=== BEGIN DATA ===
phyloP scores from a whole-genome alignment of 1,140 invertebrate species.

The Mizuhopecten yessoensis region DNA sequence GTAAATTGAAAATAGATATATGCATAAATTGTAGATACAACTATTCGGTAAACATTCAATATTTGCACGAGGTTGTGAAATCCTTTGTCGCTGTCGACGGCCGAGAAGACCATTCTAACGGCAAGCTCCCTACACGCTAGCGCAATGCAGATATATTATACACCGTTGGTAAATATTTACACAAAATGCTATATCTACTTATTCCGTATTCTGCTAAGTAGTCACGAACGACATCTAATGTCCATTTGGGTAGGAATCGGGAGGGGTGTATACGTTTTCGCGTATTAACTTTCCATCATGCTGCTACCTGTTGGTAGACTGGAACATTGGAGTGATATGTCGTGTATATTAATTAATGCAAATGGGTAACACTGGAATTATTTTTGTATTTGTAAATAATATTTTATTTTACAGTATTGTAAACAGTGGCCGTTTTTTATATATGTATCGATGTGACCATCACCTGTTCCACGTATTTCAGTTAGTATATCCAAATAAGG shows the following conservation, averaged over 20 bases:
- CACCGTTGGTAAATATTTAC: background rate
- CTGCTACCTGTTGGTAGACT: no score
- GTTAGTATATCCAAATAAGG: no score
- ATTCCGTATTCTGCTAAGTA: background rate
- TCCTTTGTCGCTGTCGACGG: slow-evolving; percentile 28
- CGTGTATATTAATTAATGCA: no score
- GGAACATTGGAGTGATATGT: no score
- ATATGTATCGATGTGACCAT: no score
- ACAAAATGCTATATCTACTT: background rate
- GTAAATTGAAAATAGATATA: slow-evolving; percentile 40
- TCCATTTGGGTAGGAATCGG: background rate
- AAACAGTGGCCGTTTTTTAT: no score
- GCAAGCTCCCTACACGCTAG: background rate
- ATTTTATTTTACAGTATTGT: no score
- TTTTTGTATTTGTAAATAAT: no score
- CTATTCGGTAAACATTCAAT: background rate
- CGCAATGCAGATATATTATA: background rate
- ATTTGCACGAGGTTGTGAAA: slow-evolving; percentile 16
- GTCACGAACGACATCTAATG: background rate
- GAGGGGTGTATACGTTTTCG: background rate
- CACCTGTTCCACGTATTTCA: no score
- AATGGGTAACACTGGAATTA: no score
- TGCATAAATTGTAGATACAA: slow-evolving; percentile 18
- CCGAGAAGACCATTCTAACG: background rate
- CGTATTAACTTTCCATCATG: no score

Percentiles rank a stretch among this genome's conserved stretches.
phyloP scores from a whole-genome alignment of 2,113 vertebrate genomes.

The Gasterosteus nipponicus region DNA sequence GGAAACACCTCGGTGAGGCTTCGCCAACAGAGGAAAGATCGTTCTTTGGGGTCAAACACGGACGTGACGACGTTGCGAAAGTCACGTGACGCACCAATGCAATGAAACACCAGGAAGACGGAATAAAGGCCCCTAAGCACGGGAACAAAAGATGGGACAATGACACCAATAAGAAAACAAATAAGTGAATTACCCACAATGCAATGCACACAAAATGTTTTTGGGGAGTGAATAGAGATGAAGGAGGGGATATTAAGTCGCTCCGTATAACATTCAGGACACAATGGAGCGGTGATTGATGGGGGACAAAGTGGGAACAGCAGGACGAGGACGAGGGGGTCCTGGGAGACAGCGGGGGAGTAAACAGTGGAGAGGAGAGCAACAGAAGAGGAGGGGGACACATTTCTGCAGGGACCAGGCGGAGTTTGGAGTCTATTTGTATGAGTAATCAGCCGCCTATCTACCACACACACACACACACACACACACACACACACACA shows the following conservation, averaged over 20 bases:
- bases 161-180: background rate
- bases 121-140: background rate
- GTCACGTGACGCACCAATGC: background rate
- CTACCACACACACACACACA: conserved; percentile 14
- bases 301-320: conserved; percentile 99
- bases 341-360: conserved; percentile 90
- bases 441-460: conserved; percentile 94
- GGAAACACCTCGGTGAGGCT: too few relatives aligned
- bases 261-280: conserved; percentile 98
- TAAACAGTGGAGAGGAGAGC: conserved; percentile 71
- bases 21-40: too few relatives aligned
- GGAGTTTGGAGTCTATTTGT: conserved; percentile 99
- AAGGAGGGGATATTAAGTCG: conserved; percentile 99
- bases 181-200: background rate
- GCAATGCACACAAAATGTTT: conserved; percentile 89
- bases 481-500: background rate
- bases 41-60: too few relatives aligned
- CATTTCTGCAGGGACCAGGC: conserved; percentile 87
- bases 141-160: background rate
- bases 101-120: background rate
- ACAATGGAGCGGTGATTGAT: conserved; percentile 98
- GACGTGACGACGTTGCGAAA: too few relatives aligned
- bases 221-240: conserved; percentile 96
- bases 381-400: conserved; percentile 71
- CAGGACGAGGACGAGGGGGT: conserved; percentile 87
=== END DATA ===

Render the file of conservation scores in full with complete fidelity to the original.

phyloP scores from a whole-genome alignment of 1,140 invertebrate species.

The Mizuhopecten yessoensis region DNA sequence GTAAATTGAAAATAGATATATGCATAAATTGTAGATACAACTATTCGGTAAACATTCAATATTTGCACGAGGTTGTGAAATCCTTTGTCGCTGTCGACGGCCGAGAAGACCATTCTAACGGCAAGCTCCCTACACGCTAGCGCAATGCAGATATATTATACACCGTTGGTAAATATTTACACAAAATGCTATATCTACTTATTCCGTATTCTGCTAAGTAGTCACGAACGACATCTAATGTCCATTTGGGTAGGAATCGGGAGGGGTGTATACGTTTTCGCGTATTAACTTTCCATCATGCTGCTACCTGTTGGTAGACTGGAACATTGGAGTGATATGTCGTGTATATTAATTAATGCAAATGGGTAACACTGGAATTATTTTTGTATTTGTAAATAATATTTTATTTTACAGTATTGTAAACAGTGGCCGTTTTTTATATATGTATCGATGTGACCATCACCTGTTCCACGTATTTCAGTTAGTATATCCAAATAAGG shows the following conservation, averaged over 20 bases:
- CACCGTTGGTAAATATTTAC: background rate
- CTGCTACCTGTTGGTAGACT: no score
- GTTAGTATATCCAAATAAGG: no score
- ATTCCGTATTCTGCTAAGTA: background rate
- TCCTTTGTCGCTGTCGACGG: slow-evolving; percentile 28
- CGTGTATATTAATTAATGCA: no score
- GGAACATTGGAGTGATATGT: no score
- ATATGTATCGATGTGACCAT: no score
- ACAAAATGCTATATCTACTT: background rate
- GTAAATTGAAAATAGATATA: slow-evolving; percentile 40
- TCCATTTGGGTAGGAATCGG: background rate
- AAACAGTGGCCGTTTTTTAT: no score
- GCAAGCTCCCTACACGCTAG: background rate
- ATTTTATTTTACAGTATTGT: no score
- TTTTTGTATTTGTAAATAAT: no score
- CTATTCGGTAAACATTCAAT: background rate
- CGCAATGCAGATATATTATA: background rate
- ATTTGCACGAGGTTGTGAAA: slow-evolving; percentile 16
- GTCACGAACGACATCTAATG: background rate
- GAGGGGTGTATACGTTTTCG: background rate
- CACCTGTTCCACGTATTTCA: no score
- AATGGGTAACACTGGAATTA: no score
- TGCATAAATTGTAGATACAA: slow-evolving; percentile 18
- CCGAGAAGACCATTCTAACG: background rate
- CGTATTAACTTTCCATCATG: no score

Percentiles rank a stretch among this genome's conserved stretches.
phyloP scores from a whole-genome alignment of 2,113 vertebrate genomes.

The Gasterosteus nipponicus region DNA sequence GGAAACACCTCGGTGAGGCTTCGCCAACAGAGGAAAGATCGTTCTTTGGGGTCAAACACGGACGTGACGACGTTGCGAAAGTCACGTGACGCACCAATGCAATGAAACACCAGGAAGACGGAATAAAGGCCCCTAAGCACGGGAACAAAAGATGGGACAATGACACCAATAAGAAAACAAATAAGTGAATTACCCACAATGCAATGCACACAAAATGTTTTTGGGGAGTGAATAGAGATGAAGGAGGGGATATTAAGTCGCTCCGTATAACATTCAGGACACAATGGAGCGGTGATTGATGGGGGACAAAGTGGGAACAGCAGGACGAGGACGAGGGGGTCCTGGGAGACAGCGGGGGAGTAAACAGTGGAGAGGAGAGCAACAGAAGAGGAGGGGGACACATTTCTGCAGGGACCAGGCGGAGTTTGGAGTCTATTTGTATGAGTAATCAGCCGCCTATCTACCACACACACACACACACACACACACACACACACACA shows the following conservation, averaged over 20 bases:
- bases 161-180: background rate
- bases 121-140: background rate
- GTCACGTGACGCACCAATGC: background rate
- CTACCACACACACACACACA: conserved; percentile 14
- bases 301-320: conserved; percentile 99
- bases 341-360: conserved; percentile 90
- bases 441-460: conserved; percentile 94
- GGAAACACCTCGGTGAGGCT: too few relatives aligned
- bases 261-280: conserved; percentile 98
- TAAACAGTGGAGAGGAGAGC: conserved; percentile 71
- bases 21-40: too few relatives aligned
- GGAGTTTGGAGTCTATTTGT: conserved; percentile 99
- AAGGAGGGGATATTAAGTCG: conserved; percentile 99
- bases 181-200: background rate
- GCAATGCACACAAAATGTTT: conserved; percentile 89
- bases 481-500: background rate
- bases 41-60: too few relatives aligned
- CATTTCTGCAGGGACCAGGC: conserved; percentile 87
- bases 141-160: background rate
- bases 101-120: background rate
- ACAATGGAGCGGTGATTGAT: conserved; percentile 98
- GACGTGACGACGTTGCGAAA: too few relatives aligned
- bases 221-240: conserved; percentile 96
- bases 381-400: conserved; percentile 71
- CAGGACGAGGACGAGGGGGT: conserved; percentile 87